The question of the week has been, Does Ann Coulter believe all the crazy, hateful, lying, vituperative, vile, nasty, and just plain weird things she writes and says?
Or, to put it in a way Time Magazine would approve, is her playful, witty, satirical eloquence all for show?
Matt Lauer asked her if she believed herself.
She said yes, and I'm inclined to take her word for it.
I think she believes all of it...and none of it.
Ann Coulter believes in Ann Coulter and in the worship and adoration of Ann Coulter.
Back during the Impeachment Crisis she learned that she could inspire worship and adoration just by saying whatever nasty thought popped into her head.
She didn't have to be right, she didn't have to have any facts to back up her opinions, she didn't have to think. She just had to say something and a crowd cheered, the cameras swung around to focus on her, and money rained down upon her from the skies.
In Neil Gaiman's American Gods, the gods of every culture are dying out. Gods exist in Gaiman's world only as long as people believe in them. Their power and their force diminish as the numbers of their worshippers shrink. Jesus is at this point just some guy wandering the back roads of America, lonely and ignored. Amazingly, Odin still has enough adherents for him to be a main character.
But people who are gods and goddesses in their own minds also only exist as long they have worhippers.
As long as the faithful flock to their altars, people like Coulter are justified to themselves.
The proof of their rightness is in the intensity of their followers' devotion.
Knowing that she's adored proves to her she's right before she says a word. After she finishes saying something and sits back basking in the applause she can tell herself that she was right to think she was right. This saves her the trouble of having to listen to herself, think about what she's saying, or care about what her words mean or the pain and damage they might cause.
You can say she's just in it for the money. And you'd be right. Of course she is. The money is proof of her divinity. It's the slaughtered goat, the burnt hecatomb, the virgin tossed into the volcano. It's the sacrifice of her devotees showing their love.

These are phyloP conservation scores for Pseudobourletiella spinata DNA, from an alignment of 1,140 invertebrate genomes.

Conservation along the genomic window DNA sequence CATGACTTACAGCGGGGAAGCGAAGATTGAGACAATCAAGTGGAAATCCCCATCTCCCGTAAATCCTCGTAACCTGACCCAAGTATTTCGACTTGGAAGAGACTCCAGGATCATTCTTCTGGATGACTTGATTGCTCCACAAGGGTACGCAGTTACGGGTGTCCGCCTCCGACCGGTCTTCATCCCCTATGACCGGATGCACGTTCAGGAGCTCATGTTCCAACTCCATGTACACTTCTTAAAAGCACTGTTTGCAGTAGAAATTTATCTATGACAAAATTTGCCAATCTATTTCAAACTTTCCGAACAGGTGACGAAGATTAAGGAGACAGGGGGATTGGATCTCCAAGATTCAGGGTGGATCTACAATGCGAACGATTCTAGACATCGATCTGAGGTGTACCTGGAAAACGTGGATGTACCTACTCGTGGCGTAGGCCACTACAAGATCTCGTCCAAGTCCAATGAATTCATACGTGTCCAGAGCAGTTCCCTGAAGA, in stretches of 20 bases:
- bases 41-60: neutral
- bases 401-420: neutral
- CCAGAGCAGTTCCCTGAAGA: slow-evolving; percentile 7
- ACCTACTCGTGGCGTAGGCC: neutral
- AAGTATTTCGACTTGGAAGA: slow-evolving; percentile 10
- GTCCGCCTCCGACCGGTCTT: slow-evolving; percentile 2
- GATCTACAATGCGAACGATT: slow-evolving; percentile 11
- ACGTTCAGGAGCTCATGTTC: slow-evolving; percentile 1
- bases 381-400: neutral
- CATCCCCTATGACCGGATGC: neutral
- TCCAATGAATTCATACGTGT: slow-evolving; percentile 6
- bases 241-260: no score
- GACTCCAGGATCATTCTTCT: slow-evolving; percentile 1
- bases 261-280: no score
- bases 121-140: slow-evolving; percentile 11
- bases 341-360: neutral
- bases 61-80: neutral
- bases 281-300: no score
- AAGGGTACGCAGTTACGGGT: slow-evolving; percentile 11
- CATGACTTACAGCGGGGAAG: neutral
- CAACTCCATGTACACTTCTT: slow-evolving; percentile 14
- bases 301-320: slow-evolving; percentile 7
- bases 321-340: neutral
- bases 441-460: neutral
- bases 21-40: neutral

You can say she must know how awful she is.
But evil people don't have to "know" they are evil.
Nevermind evil people. People don't have to know they're doing evil to do it.
To know if you're doing right or doing wrong, you have to think.
Most people don't think. They react. Mostly what they react to are their own needs, appetites, and desires.
They react to the demands of their egos, vanity, and pride.
Their "thinking" on most everything is mostly cover. The words they use are chosen to justify their reactions not guide their behavior.
The artist who declares she will never sell out.
The athlete who promises he will never use drugs.
The business owner who vows never to cheat a customer.
The politician who promises to get to the bottom of this.
All of these people are using words to flatter themselves at the moment. They're not thinking, and they're certainly not tying themselves down.
When the time comes for the artist to sell out, she'll find a new set of words to describe selling out as her growing and as artist and dismiss old friends who point out her hypocrisy as jealous and small.
When the time comes when the athlete can't continue his career without chemical assistance, he'll find a way to explain it away---everybody does it, he needs to keep going to support his family, his teammates are counting on him, and what's the difference between steroids and vitamins and cortisone shots anyway?
The businessman will blame the cheated customer for being a sap or expecting too much or not reading the contract.
The politician will treat his high-minded words as if they were actions, as if saying he would challenge the Vice President to explain himself was the same as actually challenging the Vice President.